Wednesday, January 12, 2011

Why Asian Mothers Are NOT Superior

If you haven't heard already, the Wall Street Journal published an article with the headline "Why Chinese Mothers Are Superior" which has generated much controversy. The article is an excerpt of a new book called "Battle Hymn of the Tiger Mother" by Amy Chua, a professor at Yale Law School and author of "Day of Empire" and "World on Fire: How Exporting Free Market Democracy Breeds Ethnic Hatred and Global Instability." Chua's new book gives an account of what she believes are superior parenting tactics according to her strict Chinese upbringing.

As a 2nd generation Korean, I saw many similarities with my childhood in Chua’s article. However, I have come to a different conclusion from my past, so here are my top 3 reasons for “Why Asian Mothers Are NOT Superior.”

1. The word “superior.”

Some Asians tend to have a superiority complex. The fact that the whole essay is about superiority rubs me the wrong way. Is that what life’s all about- who’s better than the other person? I grew up being compared daily to other Asian kids all my life, and it bred nothing but perfectionism, egomania, self-loathing, and impatience for others. Why would I want to pass that down to my kids? Do I want to turn all my friendships into competitions to see who wins? No thanks.

2. The ends justify the means

No amount of shaming, manipulating, screaming, threatening, punishing, and comparing justifies the so-called “superior” status. So your kids end up as math whizzes and music prodigies, but what did you destroy during the process? An actual relationship with your child?

The “tiger mother” is focused on one thing alone: superiority. With that kind of obsession, there is no time for self-reflection or consideration of the child’s feelings. It will hopefully be forgotten during the 3-hour practice sessions and the effort to complete multiple worksheets to raise up the 97% score in every class.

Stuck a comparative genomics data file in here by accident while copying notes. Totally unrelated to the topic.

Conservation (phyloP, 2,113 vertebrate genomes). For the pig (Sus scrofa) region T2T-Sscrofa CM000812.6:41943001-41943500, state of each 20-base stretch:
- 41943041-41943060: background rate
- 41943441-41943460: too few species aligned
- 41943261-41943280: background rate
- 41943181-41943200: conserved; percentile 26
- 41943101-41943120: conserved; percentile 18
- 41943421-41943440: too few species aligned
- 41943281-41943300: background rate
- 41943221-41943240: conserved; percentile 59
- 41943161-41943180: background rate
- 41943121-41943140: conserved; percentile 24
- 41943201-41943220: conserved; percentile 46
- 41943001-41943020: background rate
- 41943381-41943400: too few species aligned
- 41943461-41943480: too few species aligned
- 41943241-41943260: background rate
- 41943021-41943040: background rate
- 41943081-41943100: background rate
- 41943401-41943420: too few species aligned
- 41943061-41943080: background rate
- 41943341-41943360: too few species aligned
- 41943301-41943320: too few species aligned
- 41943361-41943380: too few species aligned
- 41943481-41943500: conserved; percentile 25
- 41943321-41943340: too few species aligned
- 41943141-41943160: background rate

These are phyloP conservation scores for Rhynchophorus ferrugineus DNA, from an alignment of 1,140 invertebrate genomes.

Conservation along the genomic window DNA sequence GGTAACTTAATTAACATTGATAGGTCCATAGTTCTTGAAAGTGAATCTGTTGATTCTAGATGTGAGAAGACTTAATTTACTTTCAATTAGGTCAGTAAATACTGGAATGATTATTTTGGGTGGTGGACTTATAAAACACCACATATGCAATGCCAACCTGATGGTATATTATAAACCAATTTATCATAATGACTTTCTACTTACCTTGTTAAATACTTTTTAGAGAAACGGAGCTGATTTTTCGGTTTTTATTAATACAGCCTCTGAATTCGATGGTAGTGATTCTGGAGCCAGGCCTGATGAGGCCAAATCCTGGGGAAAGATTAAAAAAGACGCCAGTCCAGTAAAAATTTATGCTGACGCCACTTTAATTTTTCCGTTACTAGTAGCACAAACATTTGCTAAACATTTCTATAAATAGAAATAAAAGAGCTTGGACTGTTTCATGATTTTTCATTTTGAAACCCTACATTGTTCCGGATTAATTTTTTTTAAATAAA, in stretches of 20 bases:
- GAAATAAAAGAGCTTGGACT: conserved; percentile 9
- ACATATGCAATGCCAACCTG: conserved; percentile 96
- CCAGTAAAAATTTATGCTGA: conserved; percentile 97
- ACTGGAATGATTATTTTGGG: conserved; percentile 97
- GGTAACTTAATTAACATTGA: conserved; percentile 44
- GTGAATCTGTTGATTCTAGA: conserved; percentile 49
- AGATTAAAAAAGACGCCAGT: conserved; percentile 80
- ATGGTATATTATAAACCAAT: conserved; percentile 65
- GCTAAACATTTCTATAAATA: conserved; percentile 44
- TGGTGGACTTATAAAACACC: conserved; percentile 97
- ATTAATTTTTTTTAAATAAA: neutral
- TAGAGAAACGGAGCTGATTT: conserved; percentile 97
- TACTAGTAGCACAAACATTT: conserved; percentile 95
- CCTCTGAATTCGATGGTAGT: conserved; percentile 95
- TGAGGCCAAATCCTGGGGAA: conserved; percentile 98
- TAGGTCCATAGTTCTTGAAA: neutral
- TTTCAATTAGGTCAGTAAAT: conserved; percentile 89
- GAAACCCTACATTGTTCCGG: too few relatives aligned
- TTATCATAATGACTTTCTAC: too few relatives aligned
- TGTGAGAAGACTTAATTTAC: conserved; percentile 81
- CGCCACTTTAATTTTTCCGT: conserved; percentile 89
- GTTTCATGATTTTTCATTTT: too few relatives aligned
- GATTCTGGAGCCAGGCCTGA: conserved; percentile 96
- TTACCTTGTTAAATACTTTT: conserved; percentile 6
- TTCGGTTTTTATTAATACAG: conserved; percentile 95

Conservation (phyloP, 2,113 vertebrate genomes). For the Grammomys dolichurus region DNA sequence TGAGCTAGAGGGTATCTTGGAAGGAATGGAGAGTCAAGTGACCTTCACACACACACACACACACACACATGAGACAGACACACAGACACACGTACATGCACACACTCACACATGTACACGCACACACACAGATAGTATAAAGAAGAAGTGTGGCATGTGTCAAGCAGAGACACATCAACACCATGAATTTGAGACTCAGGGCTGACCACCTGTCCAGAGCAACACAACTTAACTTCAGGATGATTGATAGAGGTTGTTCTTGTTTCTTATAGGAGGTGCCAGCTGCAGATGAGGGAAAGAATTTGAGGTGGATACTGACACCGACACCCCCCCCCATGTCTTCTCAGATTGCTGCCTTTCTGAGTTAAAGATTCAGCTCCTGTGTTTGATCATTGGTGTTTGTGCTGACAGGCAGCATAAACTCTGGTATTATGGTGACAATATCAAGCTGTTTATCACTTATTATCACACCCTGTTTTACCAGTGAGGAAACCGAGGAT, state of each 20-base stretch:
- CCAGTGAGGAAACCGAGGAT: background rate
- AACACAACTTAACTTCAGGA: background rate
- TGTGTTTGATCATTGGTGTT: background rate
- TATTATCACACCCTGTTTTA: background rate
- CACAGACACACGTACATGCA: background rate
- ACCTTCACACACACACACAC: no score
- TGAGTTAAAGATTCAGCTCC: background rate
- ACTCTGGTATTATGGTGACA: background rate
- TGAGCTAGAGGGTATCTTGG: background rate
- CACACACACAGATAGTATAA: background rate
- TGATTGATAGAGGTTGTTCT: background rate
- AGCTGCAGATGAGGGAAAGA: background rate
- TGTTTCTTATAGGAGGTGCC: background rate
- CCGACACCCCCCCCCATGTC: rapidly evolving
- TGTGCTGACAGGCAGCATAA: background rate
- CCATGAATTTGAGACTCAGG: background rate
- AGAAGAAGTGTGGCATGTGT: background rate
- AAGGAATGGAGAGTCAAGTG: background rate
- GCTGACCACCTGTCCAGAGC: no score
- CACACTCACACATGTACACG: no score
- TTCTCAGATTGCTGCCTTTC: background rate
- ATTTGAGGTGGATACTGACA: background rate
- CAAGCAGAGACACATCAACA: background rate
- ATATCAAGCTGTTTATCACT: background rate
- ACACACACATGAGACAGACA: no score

Don't get me wrong, I do believe in having goals and being disciplined, but I constantly have to ask myself why I am doing what I’m doing. I do not want to be a crazy Asian mom who verbally abuses my kids to get them to perform and be my puppets. I already know that my kids have significance and value outside of myself, so I don’t need them to do anything to prove it.

3. All or nothing

In the Asian community, losing is getting 2nd place or a 99%, not 100%. For Westerners, that doesn’t even compute. How does it even make sense to try to be the best at everything? It is already a losing battle. There needs to be a safety net, not stress when things go wrong, which is inevitable. Getting a low grade or losing a competition sometimes even becomes a life or death issue, as seen through many Asian suicides in college. All thanks to this “superior” extremist way of life. I am determined to celebrate the process of learning and growing with my children, and I don’t care if Chua thinks I’m a softie.

I could go on and on, but basically, I think life is much more than trying to be superior. Too much focus on self makes an isolated caricature, not a human. At the end of my life, I don’t want to be known for the fact that I was superior; I want to be remembered for how much I loved others. I don’t think you have to be Asian to do that.